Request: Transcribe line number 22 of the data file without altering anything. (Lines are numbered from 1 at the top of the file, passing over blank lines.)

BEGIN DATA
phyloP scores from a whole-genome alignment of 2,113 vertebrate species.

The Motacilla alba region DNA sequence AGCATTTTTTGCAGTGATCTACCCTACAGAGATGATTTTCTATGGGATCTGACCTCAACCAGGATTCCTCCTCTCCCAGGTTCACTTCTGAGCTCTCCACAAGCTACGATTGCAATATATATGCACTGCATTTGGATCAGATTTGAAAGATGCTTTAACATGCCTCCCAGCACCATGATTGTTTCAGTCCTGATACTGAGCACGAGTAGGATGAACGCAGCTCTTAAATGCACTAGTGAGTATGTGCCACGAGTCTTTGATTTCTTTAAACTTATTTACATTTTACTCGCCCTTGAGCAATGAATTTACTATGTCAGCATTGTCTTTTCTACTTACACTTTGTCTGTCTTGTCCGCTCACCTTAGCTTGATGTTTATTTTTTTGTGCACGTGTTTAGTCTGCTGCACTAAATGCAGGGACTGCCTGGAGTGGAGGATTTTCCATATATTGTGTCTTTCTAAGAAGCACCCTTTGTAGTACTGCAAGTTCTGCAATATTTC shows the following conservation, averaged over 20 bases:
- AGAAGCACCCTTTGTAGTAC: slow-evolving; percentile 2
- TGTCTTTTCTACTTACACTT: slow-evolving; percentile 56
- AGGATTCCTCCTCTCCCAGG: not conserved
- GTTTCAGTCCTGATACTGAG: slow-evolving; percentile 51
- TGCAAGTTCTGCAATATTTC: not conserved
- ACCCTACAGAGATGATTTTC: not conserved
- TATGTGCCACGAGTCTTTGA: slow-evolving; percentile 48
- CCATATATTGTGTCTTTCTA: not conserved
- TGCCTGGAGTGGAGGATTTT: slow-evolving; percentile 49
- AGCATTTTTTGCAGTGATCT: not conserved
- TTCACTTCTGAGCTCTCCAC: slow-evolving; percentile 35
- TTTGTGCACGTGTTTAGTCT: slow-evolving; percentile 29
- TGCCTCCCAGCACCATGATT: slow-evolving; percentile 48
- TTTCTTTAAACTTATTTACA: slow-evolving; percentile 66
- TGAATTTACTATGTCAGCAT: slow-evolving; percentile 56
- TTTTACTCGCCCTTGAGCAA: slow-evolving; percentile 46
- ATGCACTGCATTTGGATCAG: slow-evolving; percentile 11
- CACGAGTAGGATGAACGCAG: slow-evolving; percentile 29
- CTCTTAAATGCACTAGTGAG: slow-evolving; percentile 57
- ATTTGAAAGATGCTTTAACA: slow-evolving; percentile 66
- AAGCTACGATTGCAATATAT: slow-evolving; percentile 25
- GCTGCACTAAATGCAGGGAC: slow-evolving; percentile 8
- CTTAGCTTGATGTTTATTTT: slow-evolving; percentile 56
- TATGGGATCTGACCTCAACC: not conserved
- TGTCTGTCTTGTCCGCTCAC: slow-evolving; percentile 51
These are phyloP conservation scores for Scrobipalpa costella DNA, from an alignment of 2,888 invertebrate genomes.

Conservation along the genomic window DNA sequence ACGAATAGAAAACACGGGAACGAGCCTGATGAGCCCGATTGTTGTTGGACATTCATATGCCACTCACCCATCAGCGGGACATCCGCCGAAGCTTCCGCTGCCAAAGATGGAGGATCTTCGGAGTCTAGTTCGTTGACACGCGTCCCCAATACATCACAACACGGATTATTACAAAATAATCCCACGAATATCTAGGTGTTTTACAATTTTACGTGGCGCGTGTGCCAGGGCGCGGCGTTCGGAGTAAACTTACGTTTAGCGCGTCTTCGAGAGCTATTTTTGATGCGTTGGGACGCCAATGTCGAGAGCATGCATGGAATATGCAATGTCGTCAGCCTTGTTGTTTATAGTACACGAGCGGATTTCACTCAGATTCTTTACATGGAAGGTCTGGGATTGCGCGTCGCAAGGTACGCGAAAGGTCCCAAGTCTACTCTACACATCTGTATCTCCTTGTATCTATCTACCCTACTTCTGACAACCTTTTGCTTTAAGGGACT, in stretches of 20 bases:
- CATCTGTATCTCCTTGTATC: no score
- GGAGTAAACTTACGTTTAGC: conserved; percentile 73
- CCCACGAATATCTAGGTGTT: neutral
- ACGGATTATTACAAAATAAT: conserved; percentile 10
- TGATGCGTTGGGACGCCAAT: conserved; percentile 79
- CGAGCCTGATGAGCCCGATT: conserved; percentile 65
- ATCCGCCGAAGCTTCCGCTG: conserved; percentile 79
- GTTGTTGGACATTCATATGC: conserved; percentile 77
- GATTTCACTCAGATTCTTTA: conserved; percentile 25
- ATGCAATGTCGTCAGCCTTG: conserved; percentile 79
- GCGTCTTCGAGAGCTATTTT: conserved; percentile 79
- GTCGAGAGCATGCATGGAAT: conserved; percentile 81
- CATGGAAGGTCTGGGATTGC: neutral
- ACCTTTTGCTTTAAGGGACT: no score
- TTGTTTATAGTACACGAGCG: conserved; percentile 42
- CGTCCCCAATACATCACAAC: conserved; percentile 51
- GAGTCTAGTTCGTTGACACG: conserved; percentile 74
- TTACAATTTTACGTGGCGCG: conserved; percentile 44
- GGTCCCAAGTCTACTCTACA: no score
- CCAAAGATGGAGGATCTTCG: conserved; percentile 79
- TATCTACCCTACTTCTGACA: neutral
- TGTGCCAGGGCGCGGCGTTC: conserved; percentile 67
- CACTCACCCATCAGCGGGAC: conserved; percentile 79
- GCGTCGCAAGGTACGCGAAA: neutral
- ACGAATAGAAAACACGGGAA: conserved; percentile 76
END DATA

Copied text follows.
- ATTTGAAAGATGCTTTAACA: slow-evolving; percentile 66